The U.S. is sending a dozen MQ-1C Gray Eagle drones to the Korean peninsula for exercises in March and April, RoK’s Chosun news reported Tuesday.
A few things to know about the Gray Eagle: “With a 17 m wingspan, it is 8 m long and can fly at a maximum speed of 280 km/h for up to 30 hours. It is capable of non-stop surveillance missions and intelligence gathering in an area of a 400 km radius from an altitude of 7.6 km, which means it can target most parts of North Korea. It could hit a vehicle carrying North Korean leaders, a missile launch site, or mobile missile launchers with four Hellfire anti-tank missiles or four Viper Strike small guided precision bombs. Each GPS-guided Viper Strike bomb weighs 20 kg and is accurate to within 1 meter so it can destroy even a fast-moving vehicle.”
FWIW: China just last year “objected to the deployment plan… worried because the Gray Eagle could carry out surveillance of China’s Shandong Peninsula, which is about 400 km from Gunsan,” where the MQ-1Cs are headed. Read on, here.
Meanwhile, North Korean offensive cyber activity is on the rise: everything from spying on journalists to cryptocurrency heists, cybersecurity researchers say. Why? Maybe to replenish a national treasury depleted by nuclear tests. D1’s Patrick Tucker has the story, here.
From the region: Japanese Prime Minister Shinzo Abe says ballistic missile defense is simply not cost effective, the Nikkei Asian Review reported Thursday.
One system under scrutiny: “Aegis Ashore, a land-based version of the Aegis missile defense system” is seen by people close to Abe as “especially costly.”
Dollars: “According to a defense ministry estimate, the most advanced version of radar system alone would cost about 150 billion yen ($1.4 billion). The central command system costs another $930 million. Buying two sets, needed cover the entire country, would come to about $4.6 billion. Missiles cost about $37 million apiece, and normally two are fired when trying to shoot down a ballistic missile.”
And sense: All this means that the tab runs to about $74 million just “to shoot down one missile.” The complicating factor: “North Korea is believed to have several hundred such missiles.” Read on for what options Japan is considering in place of Aegis Ashore — including F-35s and cruise missiles — here.
From Defense One
North Korea Is Upping Its Offensive Cyber Operations // Patrick Tucker: As Pyongyang runs out of money for missile tests, expect more hacking.
TSA Wants Your Face To Be Your Passport — But There’s One Big Problem With That // Rosie Spinks: With current technology, ethnic minorities and non-American travelers could find biometric identification to be much slower and prone to error.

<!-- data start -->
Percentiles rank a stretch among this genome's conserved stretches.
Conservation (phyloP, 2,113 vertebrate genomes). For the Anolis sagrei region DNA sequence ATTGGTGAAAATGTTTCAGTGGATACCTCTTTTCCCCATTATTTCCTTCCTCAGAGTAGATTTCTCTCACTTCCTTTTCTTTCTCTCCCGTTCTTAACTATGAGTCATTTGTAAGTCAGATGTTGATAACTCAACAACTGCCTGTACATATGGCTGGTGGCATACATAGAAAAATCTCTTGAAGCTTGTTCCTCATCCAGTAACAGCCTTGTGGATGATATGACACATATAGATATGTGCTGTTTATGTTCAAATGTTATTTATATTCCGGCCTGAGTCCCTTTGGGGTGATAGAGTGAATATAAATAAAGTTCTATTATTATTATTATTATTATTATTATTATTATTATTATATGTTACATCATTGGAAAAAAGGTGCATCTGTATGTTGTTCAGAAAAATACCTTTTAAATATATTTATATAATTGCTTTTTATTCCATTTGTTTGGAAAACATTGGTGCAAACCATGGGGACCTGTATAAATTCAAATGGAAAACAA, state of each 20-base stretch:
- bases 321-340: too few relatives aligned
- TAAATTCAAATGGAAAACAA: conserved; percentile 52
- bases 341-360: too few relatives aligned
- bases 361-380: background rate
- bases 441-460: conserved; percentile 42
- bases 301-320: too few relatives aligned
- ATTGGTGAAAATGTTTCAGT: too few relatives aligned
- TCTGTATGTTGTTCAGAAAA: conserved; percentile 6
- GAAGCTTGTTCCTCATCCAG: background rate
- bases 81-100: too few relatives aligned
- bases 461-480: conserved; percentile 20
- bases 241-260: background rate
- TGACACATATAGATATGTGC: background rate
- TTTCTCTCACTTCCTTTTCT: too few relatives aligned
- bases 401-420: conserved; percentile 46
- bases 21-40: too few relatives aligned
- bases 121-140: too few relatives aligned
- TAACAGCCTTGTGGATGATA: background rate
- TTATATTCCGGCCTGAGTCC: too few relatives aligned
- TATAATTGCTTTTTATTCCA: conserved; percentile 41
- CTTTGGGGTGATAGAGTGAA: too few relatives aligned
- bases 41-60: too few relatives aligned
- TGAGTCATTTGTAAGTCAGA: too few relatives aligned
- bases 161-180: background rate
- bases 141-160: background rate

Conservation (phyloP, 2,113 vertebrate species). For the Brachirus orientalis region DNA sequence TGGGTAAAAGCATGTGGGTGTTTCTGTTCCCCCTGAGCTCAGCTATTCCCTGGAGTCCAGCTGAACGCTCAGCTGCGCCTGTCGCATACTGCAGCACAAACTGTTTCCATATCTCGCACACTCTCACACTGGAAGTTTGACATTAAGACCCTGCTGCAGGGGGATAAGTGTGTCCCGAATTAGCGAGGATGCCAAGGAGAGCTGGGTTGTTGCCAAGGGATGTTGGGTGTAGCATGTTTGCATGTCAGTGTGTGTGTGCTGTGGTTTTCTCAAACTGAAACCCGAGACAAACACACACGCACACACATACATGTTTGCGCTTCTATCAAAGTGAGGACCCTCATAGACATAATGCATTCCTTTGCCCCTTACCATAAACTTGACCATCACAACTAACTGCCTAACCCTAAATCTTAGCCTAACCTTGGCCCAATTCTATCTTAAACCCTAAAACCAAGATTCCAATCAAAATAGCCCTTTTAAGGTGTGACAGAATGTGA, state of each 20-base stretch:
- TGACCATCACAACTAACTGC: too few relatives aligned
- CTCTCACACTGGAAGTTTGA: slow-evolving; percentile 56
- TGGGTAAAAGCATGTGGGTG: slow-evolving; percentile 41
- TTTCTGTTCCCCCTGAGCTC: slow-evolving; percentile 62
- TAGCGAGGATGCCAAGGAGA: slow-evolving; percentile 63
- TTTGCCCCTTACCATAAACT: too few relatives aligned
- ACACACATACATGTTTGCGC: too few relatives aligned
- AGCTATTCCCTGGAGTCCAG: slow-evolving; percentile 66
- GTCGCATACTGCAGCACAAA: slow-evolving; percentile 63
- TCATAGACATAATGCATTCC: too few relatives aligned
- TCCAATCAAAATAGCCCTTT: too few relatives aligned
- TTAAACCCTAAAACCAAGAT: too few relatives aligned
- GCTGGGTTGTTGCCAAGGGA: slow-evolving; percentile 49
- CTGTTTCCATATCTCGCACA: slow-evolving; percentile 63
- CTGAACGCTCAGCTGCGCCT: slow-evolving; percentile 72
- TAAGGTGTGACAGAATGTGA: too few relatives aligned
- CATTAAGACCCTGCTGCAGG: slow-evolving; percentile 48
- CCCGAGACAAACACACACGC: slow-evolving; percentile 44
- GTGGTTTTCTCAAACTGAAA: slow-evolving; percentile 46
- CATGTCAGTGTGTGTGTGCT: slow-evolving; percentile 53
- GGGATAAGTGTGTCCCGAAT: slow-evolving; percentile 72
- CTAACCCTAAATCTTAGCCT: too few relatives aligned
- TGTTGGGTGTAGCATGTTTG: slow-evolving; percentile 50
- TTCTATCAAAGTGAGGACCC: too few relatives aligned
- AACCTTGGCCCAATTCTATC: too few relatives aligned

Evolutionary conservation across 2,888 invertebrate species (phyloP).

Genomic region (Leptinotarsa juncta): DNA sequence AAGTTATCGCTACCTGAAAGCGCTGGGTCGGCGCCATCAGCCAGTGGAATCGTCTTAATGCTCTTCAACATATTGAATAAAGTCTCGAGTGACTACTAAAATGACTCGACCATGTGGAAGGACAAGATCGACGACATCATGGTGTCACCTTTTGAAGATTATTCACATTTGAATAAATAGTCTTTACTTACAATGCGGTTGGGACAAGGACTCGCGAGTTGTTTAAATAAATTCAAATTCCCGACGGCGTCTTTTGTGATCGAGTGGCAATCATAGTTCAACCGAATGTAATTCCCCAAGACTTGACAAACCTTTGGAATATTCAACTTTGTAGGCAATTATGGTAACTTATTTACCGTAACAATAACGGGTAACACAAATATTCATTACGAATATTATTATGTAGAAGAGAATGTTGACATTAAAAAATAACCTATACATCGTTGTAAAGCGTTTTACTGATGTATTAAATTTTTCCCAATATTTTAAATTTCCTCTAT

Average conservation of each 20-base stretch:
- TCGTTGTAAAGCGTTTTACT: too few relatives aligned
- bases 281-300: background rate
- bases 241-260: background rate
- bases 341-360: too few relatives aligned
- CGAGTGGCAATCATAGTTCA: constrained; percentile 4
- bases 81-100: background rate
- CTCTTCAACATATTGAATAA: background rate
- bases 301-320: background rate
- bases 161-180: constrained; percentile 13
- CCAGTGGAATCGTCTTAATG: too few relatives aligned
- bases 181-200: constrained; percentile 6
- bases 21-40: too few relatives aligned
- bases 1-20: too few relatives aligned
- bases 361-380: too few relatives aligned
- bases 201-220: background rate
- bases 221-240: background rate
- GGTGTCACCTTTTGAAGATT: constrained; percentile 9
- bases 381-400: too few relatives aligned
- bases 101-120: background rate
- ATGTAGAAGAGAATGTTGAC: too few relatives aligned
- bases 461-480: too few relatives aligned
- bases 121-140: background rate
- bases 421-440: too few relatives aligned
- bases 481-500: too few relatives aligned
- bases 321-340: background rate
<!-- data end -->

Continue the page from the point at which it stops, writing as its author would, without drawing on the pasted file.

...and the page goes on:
Trump’s Aimless War in Afghanistan Expands, Again // Danny Sjursen: Why is the U.S. bombing Chinese separatists, and what does it say about the flailing war effort in Afghanistan?
Welcome to this Thursday edition of The D Brief by Ben Watson and Bradley Peniston. Email us. And if you find this useful, consider forwarding it to a friend or colleague. They can subscribe here for free. On this day in 1932, Nazi Gauleiter Joseph Goebbels announced the presidential candidacy of 42-year-old Adolf Hitler at a rally in Berlin.
More U.S. strikes on al-Shabab in Somalia. Three militants were believed to have been killed near the southern town of Jilib on Monday, U.S. Africa Command announced Wednesday. This would make the third strike of 2018 in Somalia, Voice of America’s Harun Maruf wrote on Twitter. “[P]revious strikes took place on January 2 and 18, killing six fighters,” he said.
France lost two service members to an IED in Mali in late January, Agence France-Presse reported Wednesday.
What happened: “The French army said the attack took place near Mali’s borders with Niger and Burkina Faso, a bastion of jihadist activity where three French soldiers were injured in an attack last month.”
The bigger picture: “Their deaths brought to 12 the number of French soldiers killed since the start of Operation Barkhane, which was launched more than three years ago to quell jihadist activity in the former French colony of Mali and in neighbouring countries… Around 4,000 French troops are deployed under Operation Barkhane, alongside the UN’s 12,000-strong MINUSMA peacekeeping operation in Mali.” A bit more, here.